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Oh Yes, Minister!

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DateTuesday, September 21, 2010

Oh Yes, Minister! 

 Twitter Security Flaw Redirects Vistors of Gordon Brown's Wife to Hard-Core Japanese Porn Site



TWITTER_Gordon_Brown_Sarah_Brown.jpgIT security and data protection firm Sophos is warning computer users to be cautious in the wake of a widespread security flaw affecting popular micro-blogging site Twitter. The Twitter website is being widely exploited by users who have stumbled across the flaw which allows messages to pop-up and third-party websites to open in your browser just by moving your mouse over a link.



Thousands of Twitter accounts have posted messages exploiting the flaw, with victims including Sarah Brown, wife of the former British Prime Minister whose Twitter page appears to have been messed with in an attempt to redirect visitors to a hardcore porn site hosted in Japan.



Graham Cluley, senior technology consultant, Sophos, said: "It seems many users are currently using the flaw for fun and games, but there is obviously the potential for cybercriminals to redirect users to third-party websites containing malicious code, or for spam advertising pop-ups to be displayed. Some users are also exploiting the loophole to create tweets that contain blocks of colour (known as rainbow tweets). Because these messages can hide their true content, it might prove hard for some users to resist clicking on them."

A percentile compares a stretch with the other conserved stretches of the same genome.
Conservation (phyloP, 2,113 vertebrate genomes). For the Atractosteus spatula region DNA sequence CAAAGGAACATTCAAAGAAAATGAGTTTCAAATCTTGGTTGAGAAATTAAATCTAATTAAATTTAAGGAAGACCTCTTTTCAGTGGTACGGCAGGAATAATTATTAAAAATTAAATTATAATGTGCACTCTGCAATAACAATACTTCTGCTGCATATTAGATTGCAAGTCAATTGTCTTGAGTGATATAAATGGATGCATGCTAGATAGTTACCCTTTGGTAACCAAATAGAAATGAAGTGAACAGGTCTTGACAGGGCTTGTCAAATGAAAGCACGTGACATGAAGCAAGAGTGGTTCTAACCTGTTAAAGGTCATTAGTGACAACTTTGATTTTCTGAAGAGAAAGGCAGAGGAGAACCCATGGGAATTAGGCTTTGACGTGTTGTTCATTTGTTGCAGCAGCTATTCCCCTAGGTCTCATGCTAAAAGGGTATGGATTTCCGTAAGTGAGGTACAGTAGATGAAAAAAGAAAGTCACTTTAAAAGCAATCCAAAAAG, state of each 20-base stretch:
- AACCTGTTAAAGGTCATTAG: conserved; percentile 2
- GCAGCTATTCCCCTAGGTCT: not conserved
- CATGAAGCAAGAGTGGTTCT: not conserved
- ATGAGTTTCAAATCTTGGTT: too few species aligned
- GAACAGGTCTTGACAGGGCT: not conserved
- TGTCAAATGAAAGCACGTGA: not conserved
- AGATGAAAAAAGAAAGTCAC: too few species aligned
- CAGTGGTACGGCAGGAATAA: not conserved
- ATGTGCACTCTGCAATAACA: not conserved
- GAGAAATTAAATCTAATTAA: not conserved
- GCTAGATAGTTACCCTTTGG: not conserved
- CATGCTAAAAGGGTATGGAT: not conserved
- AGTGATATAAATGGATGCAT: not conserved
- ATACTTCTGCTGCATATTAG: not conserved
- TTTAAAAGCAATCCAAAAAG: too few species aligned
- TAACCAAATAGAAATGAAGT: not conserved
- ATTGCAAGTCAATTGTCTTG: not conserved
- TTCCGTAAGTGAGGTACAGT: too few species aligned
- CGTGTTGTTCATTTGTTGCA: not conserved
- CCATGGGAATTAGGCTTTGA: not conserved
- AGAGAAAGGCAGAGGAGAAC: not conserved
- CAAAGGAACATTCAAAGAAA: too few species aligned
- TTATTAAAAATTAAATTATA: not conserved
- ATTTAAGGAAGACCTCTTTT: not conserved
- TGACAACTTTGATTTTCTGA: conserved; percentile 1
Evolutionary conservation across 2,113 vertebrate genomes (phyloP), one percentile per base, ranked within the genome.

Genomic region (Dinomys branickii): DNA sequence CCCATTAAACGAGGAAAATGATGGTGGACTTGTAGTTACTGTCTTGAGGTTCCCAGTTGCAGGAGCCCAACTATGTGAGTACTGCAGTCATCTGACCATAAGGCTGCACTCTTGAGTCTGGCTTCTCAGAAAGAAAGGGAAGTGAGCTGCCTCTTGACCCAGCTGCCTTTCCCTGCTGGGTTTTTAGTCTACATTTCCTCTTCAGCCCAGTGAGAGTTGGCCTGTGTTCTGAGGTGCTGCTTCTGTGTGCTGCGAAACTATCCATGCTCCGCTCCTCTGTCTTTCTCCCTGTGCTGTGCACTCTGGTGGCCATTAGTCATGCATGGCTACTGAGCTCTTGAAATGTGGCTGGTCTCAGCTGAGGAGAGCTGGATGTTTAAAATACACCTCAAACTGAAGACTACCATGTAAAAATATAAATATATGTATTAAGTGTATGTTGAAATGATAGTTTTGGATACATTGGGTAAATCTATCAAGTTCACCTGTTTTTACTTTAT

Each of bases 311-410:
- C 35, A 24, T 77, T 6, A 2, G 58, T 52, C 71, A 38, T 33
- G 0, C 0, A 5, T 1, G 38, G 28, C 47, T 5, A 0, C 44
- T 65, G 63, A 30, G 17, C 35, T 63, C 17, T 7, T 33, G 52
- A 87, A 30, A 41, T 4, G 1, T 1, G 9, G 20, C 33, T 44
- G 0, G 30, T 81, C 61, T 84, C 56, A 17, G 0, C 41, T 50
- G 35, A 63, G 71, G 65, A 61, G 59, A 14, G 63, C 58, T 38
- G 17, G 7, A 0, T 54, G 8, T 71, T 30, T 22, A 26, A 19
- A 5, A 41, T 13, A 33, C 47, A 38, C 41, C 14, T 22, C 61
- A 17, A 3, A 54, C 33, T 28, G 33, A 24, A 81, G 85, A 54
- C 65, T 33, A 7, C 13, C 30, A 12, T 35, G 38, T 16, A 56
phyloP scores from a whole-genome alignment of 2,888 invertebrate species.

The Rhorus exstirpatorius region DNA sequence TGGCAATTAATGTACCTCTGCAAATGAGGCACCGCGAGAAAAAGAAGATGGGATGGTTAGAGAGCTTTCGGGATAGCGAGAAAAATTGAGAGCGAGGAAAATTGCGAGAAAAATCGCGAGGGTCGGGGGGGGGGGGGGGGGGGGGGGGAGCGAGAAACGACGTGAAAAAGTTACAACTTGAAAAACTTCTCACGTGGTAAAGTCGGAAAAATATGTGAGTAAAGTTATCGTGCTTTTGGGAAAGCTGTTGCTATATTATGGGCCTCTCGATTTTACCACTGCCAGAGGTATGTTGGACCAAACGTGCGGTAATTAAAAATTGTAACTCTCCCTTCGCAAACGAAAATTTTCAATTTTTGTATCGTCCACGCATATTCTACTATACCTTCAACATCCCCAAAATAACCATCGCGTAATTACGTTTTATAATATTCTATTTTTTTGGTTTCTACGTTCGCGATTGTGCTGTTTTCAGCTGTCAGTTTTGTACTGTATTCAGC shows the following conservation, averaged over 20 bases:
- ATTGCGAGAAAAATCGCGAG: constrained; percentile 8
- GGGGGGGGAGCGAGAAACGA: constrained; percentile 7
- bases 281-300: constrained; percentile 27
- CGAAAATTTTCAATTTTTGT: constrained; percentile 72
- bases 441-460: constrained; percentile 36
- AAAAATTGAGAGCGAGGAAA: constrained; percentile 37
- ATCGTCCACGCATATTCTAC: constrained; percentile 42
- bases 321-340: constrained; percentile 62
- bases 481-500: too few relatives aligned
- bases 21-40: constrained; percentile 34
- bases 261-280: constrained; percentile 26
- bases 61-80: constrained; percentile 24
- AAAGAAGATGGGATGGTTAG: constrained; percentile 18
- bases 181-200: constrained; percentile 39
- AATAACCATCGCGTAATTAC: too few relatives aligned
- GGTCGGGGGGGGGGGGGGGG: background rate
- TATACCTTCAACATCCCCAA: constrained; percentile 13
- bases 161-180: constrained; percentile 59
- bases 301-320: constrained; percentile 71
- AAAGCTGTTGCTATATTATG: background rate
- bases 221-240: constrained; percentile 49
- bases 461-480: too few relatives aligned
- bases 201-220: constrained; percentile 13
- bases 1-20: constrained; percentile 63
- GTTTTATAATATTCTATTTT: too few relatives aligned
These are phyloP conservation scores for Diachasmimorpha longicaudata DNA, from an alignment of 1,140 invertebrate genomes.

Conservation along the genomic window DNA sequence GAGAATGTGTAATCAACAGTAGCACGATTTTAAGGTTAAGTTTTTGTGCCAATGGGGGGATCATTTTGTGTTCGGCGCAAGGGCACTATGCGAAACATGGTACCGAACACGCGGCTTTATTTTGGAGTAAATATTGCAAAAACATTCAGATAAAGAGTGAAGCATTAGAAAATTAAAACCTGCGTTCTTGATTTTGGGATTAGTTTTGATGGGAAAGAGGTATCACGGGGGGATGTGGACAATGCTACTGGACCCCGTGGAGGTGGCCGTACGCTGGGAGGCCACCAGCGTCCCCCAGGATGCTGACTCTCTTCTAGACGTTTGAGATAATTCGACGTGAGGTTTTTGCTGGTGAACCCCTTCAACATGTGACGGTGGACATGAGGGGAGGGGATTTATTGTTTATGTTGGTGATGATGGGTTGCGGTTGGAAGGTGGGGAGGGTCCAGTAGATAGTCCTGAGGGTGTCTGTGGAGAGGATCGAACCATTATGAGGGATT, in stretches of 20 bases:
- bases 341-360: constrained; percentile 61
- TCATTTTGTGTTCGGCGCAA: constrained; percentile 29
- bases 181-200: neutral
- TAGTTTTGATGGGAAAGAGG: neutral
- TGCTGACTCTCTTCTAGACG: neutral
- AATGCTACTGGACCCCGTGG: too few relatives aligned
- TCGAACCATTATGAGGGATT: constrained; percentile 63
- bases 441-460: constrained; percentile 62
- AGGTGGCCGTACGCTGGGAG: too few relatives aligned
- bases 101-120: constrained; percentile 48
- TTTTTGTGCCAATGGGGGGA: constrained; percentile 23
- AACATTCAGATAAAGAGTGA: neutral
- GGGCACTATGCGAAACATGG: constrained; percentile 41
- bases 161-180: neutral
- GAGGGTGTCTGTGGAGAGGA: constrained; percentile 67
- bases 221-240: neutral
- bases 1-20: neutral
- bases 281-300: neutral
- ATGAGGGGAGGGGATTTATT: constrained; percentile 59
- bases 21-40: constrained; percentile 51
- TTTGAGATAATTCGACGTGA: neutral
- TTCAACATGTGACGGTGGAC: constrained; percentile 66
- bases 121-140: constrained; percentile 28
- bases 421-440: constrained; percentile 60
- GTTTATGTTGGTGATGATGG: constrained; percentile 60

Cluley concluded: "Hopefully Twitter will shut down this loophole as soon as possible - disallowing users to post the onMouseOver JavaScript code."



Threatscape MD, Dermot Williams added: "While the incidences we've seen so far haven't done anything too malicious, the situation could have been far worse. Thankfully it seems Twitter has moved fast enough to fix this hole before anyone had an opportunity to craft more dangerous code and have it propagate widely. Attackers could have just as easily used this flaw to direct millions of Twitter users to websites designed to load far more dangerous viruses and worms onto their computers."


"Today's attack was an example of a cross-site scripting attack. Previous such attacks targeting other websites have attempted to steal user login credentials - bad for social networking sites, terrible for email accounts and worse still for online banking."



Visit Renaissance - Sophos Distributor in Ireland




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